[argyllcms] Re: Argyll in the classroom

  • From: Graeme Gill <graeme@xxxxxxxxxxxxx>
  • To: argyllcms@xxxxxxxxxxxxx
  • Date: Thu, 21 Apr 2005 12:49:15 +1000

Roger Breton wrote:

> I wanted to say that I managed to use argyll in a college classroom setting
> today, with success. The students generated, printed and measured a 60
> patches target (I know it's not much but they had to measure one patch at a
> time). And they made a profile out of it.

Hi Roger,
        good to hear that you have had some success.

> I wonder how I can have them identify the limit of the gamut of this printer
> with argyll?

There are a couple of ways. One is to visualize the gamut using
a VRML viewer. Use iccgamut <http://www.argyllcms.com/doc/iccgamut.html>
to create a .wrl file, and then view it.

To create a view in L*a*b* of the absolute gamut of a CMYK file with an ink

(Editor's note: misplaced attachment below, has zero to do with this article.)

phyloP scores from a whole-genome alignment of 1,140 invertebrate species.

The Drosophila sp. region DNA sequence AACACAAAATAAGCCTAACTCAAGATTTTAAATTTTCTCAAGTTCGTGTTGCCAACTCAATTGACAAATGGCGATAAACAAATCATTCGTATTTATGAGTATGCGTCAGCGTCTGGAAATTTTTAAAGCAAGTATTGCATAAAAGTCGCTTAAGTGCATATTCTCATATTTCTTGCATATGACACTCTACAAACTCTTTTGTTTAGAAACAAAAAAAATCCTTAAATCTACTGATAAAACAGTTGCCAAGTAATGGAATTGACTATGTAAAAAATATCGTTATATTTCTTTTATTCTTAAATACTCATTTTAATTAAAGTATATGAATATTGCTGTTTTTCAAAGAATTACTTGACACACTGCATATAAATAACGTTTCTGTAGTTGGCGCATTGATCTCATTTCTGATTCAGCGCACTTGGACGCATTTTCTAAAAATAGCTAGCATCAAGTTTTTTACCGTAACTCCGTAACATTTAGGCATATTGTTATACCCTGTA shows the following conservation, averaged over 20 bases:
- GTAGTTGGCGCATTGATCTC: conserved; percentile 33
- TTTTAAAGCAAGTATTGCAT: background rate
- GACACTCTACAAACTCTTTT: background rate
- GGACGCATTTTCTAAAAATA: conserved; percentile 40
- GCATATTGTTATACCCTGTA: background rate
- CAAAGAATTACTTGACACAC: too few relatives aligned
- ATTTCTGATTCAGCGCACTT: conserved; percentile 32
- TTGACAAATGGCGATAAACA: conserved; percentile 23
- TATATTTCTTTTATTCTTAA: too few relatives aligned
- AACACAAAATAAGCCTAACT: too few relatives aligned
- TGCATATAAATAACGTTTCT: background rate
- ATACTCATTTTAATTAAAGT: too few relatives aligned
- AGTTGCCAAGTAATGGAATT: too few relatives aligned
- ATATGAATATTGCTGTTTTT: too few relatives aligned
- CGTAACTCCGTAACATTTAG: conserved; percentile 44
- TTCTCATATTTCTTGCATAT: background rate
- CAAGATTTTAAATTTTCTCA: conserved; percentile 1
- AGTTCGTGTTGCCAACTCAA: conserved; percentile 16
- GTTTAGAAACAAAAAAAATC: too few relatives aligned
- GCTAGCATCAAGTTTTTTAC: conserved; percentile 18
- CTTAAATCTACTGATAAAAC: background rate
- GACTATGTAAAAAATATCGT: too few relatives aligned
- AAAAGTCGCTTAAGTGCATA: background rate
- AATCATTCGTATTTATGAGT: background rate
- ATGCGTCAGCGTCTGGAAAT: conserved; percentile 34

limit of 260%, one might use:

     iccgamut -w -ff -ia -l260 profile.icm

and the resulting files will be profile.gam and profile.wrl.

You would need to locate a suitable standalone VRML viewer or
browser plugin to view the result. This
<http://vrmlworks.crispen.org/get_browser.html> might be a good place
to start looking.

You can use the viewgam utility <http://www.argyllcms.com/doc/viewgam.html>
to compare multiple gamut surfaces and view them.

If you want to explore the gamut in more technical detail, then the xicclu
utility <http://www.argyllcms.com/doc/xicclu.html> will let you do that.
Setup a reverse lookup, and an out of gamut target color will return the
annotation [clip], along with the nearest device values. For instance,
to explore the absolute gamut of a CMYK profile, 260% ink limit in L*a*b* space:

        xicclu -fif -ia -pl -l260 -a profile.icm

and feed in the Lab values line by line, separated by spaces. If you use the
-kv or -kl, then you can also feed black locus or target values in as a
fourth parameter.

[e.g. xicclu -fif -ia -pl -kl -l260 -a profile.icm
  and feed in 50 0 0 0 and 50 0 0 1 for the mid grey with
  minimum and maximum black respectively. 50 0 0 .5 would give
  you the halfway black point.]

Graeme Gill.

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